The main recommendations on the village hall were to add a little further insulation and draughtproofing and change the heating system from off-peak electricity to a condensing boiler with effective controls. The lighting would be replaced by a mix of T5 lamps and CFLs or LEDs. Now, two years later, the suggestion would be LEDs and T5s.

The shop lighting was new and fairly energy-efficient, so not worth replacing. The main potential savings involved fitting more energy-efficient refrigerated cabinets and supplying the residual amount of air conditioning more efficiently. It should be possible to reduce electricity consumption for these uses by over 80% and make high returns on investment; i.e., a short payback time.


2012 – Doctor’s surgery, small West Midlands town.

Improvements were proposed to the walls, the pitched slate roof and the efficiency of electricity use in lighting and equipment, plus modernisation of a dated gas central heating system.


2012 – Community hall, urban West Midlands.

Outline recommendations for wall and roof insulation and improving the existing fluorescent lighting.


2013 – Methodist church and attached hall, conservation area in a West Midlands town.

Recommendations included replacing the gas heating system and carrying out solid wall, extra roof insulation and floor insulation as and when grants allow, plus work on the existing historic windows, plus more energy-efficient lighting.

It was advised that work on the heating and lighting systems should go ahead anyway. The returns on investment were higher than for retrofit insulation measures.


2015 – Detached cottage, south-west England.

This survey was carried out on a rural house which dates from the 18th or early 19th century. The original building is stone and solid-walled but it has three cavity-walled extensions dating from respectively the 1950s, the 1970s and the 1980s.The total floor area is 150 m2.

The owners spend £1,500 per year on heating oil. But they are still cold. They will have a lower income after they retire and are very worried that they may be unable to afford to heat it. They wanted to know whether the dwelling could be improved in energy efficiency, ideally reducing their bill to around a tenth of the present level and at a cost which would make economic sense to them after their retirment.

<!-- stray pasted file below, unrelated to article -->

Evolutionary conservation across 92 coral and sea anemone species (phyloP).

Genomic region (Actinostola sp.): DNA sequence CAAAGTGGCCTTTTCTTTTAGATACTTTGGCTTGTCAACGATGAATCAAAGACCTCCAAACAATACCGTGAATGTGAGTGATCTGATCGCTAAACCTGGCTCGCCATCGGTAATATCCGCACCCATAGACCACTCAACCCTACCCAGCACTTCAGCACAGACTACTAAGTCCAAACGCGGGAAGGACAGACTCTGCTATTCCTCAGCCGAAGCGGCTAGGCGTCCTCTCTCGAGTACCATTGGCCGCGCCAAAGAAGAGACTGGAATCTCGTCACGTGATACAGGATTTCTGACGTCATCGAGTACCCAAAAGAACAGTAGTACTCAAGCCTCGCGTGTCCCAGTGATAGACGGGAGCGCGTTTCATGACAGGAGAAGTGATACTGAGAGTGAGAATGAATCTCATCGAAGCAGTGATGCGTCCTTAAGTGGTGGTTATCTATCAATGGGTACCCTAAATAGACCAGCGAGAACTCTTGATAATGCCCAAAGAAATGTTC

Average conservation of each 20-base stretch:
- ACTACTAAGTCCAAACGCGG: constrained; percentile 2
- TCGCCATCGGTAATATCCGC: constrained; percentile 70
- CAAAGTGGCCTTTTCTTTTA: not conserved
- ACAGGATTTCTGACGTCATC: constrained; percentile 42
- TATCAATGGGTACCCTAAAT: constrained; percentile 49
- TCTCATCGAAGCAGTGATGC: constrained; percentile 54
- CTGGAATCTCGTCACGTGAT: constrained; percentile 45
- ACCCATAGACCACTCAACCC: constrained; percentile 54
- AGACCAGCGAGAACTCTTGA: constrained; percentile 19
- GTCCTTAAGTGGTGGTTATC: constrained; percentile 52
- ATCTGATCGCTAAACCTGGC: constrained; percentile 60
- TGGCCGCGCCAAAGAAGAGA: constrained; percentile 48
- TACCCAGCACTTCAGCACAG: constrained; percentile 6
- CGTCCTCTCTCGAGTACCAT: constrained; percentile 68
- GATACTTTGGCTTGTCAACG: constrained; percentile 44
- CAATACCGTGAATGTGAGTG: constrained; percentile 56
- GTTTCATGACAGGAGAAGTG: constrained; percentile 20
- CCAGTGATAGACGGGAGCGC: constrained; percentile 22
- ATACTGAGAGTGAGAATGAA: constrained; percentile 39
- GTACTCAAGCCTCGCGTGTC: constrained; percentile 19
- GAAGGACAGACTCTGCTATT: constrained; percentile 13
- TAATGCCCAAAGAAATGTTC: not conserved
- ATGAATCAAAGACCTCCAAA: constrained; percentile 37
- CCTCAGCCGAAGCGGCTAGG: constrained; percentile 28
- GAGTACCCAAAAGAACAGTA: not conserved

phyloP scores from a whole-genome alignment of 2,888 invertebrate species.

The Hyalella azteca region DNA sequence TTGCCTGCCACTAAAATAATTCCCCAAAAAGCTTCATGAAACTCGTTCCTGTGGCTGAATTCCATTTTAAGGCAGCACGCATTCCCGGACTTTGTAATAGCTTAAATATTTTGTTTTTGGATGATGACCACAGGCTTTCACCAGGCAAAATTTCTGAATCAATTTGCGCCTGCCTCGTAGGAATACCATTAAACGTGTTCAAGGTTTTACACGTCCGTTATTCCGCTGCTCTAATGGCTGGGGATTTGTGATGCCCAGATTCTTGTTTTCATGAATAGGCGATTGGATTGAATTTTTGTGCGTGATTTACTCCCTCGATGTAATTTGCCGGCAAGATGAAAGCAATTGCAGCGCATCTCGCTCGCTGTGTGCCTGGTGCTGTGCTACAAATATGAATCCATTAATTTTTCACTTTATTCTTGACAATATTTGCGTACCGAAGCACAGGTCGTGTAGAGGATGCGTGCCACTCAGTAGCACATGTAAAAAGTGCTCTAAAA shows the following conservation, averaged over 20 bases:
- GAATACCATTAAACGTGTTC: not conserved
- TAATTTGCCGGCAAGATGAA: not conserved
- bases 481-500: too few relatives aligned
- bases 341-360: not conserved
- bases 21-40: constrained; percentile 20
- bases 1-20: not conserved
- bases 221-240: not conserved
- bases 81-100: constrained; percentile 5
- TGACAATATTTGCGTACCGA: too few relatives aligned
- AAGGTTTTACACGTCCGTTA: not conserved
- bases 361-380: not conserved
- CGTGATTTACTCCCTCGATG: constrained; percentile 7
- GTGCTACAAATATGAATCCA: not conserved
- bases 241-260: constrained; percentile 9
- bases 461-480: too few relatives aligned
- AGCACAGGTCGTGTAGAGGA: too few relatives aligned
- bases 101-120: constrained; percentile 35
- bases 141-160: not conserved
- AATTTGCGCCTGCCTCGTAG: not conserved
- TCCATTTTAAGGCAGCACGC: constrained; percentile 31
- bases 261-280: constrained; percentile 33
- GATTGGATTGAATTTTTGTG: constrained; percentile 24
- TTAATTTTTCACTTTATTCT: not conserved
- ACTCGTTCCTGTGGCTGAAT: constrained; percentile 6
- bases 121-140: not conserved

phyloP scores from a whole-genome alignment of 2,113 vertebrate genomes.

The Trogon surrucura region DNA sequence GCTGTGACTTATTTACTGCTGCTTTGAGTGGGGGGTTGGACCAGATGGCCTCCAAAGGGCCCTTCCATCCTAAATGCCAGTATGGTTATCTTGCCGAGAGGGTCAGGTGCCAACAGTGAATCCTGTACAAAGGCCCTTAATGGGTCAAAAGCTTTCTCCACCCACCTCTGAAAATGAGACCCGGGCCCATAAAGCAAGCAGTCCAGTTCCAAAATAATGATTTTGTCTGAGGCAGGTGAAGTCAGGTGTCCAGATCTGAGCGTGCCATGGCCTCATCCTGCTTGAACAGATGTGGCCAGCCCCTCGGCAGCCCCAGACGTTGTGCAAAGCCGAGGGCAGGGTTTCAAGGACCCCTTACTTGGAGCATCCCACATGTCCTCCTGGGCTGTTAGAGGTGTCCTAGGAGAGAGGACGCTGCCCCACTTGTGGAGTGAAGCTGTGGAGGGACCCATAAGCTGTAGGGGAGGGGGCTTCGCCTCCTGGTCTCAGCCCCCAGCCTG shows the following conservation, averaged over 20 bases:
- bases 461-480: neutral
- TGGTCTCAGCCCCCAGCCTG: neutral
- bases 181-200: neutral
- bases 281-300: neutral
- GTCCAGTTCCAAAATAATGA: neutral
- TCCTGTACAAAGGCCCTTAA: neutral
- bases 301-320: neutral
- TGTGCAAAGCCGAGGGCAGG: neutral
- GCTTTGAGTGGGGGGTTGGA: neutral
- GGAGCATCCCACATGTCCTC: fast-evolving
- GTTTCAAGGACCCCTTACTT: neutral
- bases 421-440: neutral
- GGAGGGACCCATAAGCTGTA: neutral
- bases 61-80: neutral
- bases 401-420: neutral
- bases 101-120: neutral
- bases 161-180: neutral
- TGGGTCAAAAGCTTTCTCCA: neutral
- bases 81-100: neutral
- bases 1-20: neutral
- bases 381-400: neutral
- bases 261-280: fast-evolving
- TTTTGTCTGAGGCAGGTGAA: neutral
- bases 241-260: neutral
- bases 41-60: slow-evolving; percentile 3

It was noted that some major items of building work had been undertaken by the previous owners without adding any energy efficiency measures. Low-cost opportunities to improve the levels of roof insulation and draughtproofing had been missed.

An oil condensing boiler had been fitted to the dwelling before the owners purchased it in 2012. But unfortunately, the work did not include the controls most suited to condensing boilers; i.e., weather compensation and related measures.

The owners were advised that some changes to the lighting should go ahead anyway, reducing electricity bills for this purpose by 50 to 80%. In addition, minor adjustments to the heating controls and improved tank and pipe insulation should be able to save of the order of 10-15% of the existing oil bill. These give acceptable returns on investment.

The ‘bottom line’, however, was that this dwelling contained construction details of great complexity. These issues contribute to the very high space heating bills and the occupants’ poor comfort. In the current situation, the dwelling could probably not be improved in order to yield an ‘affordable’ fuel bill for the owners’ retirement. At least, it could not be done for a cost which they would find acceptable. The owners were advised to consider other strategies to secure the desired end result.

The finding was much as the owners suspected but they greatly valued receiving an expert opinion on the subject. They had been ‘going round in circles’ with commercial organisations and stated that they never received consistent advice from two different companies.